President Obama brazenly drew a “red line” in regards to the use of chemical weapons in the Syrian civil war , but Russian President Vladimir Putin has eliminated the US president’s bravado to nothingness. Americans who chose not to vote for Barack Obama are likely not surprised by the man’s withering demeanor, but President Obama’s words, actions, and inaction has made the United States look weak as well.
The use of gas on innocent civilians is, of course, upsetting and tragic, but not a threat to the sanctity or national security of America. The two-year-old war between two sets of shady and likely Al Qaeda -linked groups was none of our business, until President Obama decided to make a threat he is now unable or unwilling to back up. Our only true interest in the entire Middle East region is oil, and such a dependence is entirely unnecessary.
While President Obama relentlessly attempted to convince both the American people and even members of his own party in Congress that a tiny airstrike without ever a single boot stepping foot on the ground was immediately necessary, Russian President Vladimir Putin took the reins and emerged looking like a strong leader and chief peacemaker on the world stage.
John Kerry’s sarcastic and rhetorical question about what, if anything, Syria could do to avert military action by the United States was quickly disregarded by the White House as a mere “off-the-cuff” response detailing scenarios which could never possibly materialize. Putin must not have been watching the press conference follow-up because he took, or wants the world to think he took, Kerry’s suggestions seriously.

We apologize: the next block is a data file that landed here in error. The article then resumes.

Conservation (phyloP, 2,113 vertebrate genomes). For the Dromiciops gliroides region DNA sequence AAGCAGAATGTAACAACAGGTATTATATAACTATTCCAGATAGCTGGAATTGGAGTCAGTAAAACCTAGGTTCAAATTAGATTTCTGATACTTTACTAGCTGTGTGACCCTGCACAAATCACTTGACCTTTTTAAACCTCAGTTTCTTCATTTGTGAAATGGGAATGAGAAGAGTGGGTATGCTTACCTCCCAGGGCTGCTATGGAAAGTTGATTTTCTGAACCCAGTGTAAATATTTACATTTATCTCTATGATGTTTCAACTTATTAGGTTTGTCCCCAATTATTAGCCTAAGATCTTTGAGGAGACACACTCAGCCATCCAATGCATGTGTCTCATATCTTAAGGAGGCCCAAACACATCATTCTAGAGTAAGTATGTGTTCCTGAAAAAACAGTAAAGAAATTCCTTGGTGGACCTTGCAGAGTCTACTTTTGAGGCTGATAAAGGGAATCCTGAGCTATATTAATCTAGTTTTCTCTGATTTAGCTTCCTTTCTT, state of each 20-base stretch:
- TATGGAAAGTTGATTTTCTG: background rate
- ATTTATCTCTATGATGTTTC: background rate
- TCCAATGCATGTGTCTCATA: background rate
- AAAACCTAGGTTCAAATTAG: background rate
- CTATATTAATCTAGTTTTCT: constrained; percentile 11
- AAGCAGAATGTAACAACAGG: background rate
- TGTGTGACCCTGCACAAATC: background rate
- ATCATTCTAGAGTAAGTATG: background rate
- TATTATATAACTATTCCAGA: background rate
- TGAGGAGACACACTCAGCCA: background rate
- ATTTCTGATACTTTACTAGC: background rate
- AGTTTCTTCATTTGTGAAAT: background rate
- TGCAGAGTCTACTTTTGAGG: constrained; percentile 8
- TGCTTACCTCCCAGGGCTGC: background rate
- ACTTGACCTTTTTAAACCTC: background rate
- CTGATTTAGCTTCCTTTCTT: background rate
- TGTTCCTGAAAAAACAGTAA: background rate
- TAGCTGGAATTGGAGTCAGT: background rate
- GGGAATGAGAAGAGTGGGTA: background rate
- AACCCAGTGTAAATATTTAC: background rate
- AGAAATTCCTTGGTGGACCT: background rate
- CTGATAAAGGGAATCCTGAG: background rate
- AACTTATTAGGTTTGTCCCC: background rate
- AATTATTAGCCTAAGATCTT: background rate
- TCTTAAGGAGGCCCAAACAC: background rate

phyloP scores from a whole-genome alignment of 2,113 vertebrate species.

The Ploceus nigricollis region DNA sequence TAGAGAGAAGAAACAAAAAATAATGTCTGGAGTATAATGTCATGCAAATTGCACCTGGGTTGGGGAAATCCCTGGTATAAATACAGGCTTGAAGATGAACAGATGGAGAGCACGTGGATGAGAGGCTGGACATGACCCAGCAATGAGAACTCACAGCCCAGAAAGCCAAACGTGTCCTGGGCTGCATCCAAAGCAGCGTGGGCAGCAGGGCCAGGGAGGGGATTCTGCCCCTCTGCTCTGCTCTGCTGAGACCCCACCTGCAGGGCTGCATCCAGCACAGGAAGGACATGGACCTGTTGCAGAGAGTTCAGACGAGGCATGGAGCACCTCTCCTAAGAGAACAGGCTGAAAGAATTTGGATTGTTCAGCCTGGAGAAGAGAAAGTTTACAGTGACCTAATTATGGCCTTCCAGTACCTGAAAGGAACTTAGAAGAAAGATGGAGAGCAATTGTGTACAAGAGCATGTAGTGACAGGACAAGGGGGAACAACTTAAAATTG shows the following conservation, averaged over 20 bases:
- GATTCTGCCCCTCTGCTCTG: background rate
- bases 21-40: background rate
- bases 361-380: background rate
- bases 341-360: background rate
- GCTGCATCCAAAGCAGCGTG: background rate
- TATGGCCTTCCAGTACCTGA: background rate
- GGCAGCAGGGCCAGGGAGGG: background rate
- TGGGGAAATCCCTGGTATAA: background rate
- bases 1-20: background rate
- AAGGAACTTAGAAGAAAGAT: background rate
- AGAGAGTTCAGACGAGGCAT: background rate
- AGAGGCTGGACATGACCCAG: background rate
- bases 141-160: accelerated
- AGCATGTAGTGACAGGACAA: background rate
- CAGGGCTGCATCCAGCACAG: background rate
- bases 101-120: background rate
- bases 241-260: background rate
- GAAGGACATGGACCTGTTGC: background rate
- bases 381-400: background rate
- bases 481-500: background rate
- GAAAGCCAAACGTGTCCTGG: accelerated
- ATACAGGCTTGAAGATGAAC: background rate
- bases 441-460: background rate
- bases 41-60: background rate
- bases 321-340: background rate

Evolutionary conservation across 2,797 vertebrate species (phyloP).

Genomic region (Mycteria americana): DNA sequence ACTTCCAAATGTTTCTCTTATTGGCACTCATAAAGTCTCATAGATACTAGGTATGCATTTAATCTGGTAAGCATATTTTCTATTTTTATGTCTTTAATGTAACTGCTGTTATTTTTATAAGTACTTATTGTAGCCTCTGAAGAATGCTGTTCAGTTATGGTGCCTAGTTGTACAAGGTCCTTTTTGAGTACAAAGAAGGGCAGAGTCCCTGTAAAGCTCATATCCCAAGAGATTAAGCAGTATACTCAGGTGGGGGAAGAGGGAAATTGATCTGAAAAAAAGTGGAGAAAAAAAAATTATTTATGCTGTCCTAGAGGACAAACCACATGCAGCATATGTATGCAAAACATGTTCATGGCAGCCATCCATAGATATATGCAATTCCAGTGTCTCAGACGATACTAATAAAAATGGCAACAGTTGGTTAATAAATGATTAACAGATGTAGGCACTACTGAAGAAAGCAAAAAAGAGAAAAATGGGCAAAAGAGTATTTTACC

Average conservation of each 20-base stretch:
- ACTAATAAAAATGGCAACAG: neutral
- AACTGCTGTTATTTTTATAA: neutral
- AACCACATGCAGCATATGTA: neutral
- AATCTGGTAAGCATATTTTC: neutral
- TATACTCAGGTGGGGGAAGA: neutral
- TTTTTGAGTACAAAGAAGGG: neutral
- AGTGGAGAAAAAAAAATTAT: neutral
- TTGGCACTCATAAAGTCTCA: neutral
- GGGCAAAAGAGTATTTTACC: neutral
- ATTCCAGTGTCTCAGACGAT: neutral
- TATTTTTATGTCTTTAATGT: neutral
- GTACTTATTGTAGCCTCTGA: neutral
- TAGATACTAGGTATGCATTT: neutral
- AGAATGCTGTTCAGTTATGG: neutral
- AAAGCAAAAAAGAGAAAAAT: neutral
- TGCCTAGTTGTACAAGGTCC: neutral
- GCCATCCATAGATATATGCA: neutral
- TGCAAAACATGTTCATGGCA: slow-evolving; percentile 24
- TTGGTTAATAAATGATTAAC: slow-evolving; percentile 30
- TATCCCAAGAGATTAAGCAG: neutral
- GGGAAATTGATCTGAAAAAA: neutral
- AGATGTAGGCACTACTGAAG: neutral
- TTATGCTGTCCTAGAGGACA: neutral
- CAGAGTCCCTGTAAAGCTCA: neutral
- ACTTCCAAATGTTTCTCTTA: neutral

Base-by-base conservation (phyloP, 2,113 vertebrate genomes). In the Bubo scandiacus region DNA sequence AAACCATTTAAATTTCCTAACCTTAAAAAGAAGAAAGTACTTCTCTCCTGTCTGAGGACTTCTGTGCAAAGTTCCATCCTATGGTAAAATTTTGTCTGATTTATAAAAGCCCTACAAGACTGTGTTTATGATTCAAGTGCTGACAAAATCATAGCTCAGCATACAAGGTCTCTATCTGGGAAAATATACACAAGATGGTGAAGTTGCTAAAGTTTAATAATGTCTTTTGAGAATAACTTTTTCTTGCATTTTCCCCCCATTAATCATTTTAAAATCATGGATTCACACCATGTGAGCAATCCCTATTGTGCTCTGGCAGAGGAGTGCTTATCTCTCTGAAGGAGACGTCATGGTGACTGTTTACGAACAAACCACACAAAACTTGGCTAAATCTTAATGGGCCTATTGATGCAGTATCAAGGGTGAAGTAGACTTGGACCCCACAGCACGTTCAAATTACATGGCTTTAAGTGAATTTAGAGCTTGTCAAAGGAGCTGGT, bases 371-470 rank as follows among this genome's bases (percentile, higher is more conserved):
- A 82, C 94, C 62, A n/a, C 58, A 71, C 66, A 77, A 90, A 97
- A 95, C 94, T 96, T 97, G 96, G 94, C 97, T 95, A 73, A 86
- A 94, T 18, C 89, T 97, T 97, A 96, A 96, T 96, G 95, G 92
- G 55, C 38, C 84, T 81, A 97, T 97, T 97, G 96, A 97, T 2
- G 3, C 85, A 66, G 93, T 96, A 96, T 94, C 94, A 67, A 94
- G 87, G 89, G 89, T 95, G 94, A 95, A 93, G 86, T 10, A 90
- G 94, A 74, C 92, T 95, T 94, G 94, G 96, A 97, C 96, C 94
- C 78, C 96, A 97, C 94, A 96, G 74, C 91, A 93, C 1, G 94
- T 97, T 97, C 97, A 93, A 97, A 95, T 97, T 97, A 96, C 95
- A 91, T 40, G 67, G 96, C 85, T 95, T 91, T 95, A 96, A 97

Less than 24 hours before the highly unanticipated President Obama press conference which was meant to sway the public and Congress to vote in favor of an airstrike, a peace deal was possibly headed to the table courtesy of Mother Russia. But wait, while the White House press writers were frantically tapping away to change the focus of Obama’s speech, the terms being shared via emerging world leader Vladimir Putin, appeared unacceptable. As the speech writers were forced to hit delete once again, a haggard and seemingly unenthused Barack Obama headed to the podium with a speech in search of a purpose.
Alexie Pushkov, Russian  Lower House Committee on International Relations member, said this when addressing Parliament: “If the ‘party of war’ prevails in the United States … then I consider it absolutely justified to suggest considering more serious measures by Russia, including broadening of supplies of defensive weapons to Iran.”
The possible increase of tensions with Iran if President Obama persists on intervening militarily in the Syrian Civil War is a matter not yet discussed at the podium by administration officials. The president’s promise that American soldiers would never be on the ground in Syria was short-sighted, to say the least. If even a small airstrike would take place, there could be retaliation from various nation states in the Middle East, and possibly even Russia, which could spark World War III.
When even the Huffington Post, publishes a headline which reads, “Vladimir Putin Is Way Better Than Obama And Here Are 8 Reasons Why ” you have to admit the man who promised the most transparent and non-partisan presidency in the history of the Republic is in the midst of an epic fail.
Shepard Smith of Fox News said this about the ever-evolving plans of President Obama and the role Russian unexpectedly opted to play in the Syria debate: “I think we’ve just wasted 24 solid hours and we’ve not made one bit of progress, not one centimeter of progress. The Russians just blew hard and blew us right off course. We just got played.”
Vladimir Putin likely chuckled heartily as he sipped on a tall glass of Vodka while watching the president of the United States flounder in front of the entire world on national television. President Obama’s term in the Oval Office will eventually be over, but it may take years for the reputation of the United States to return from the chip and dent aisle to a place of prominence on the global stage.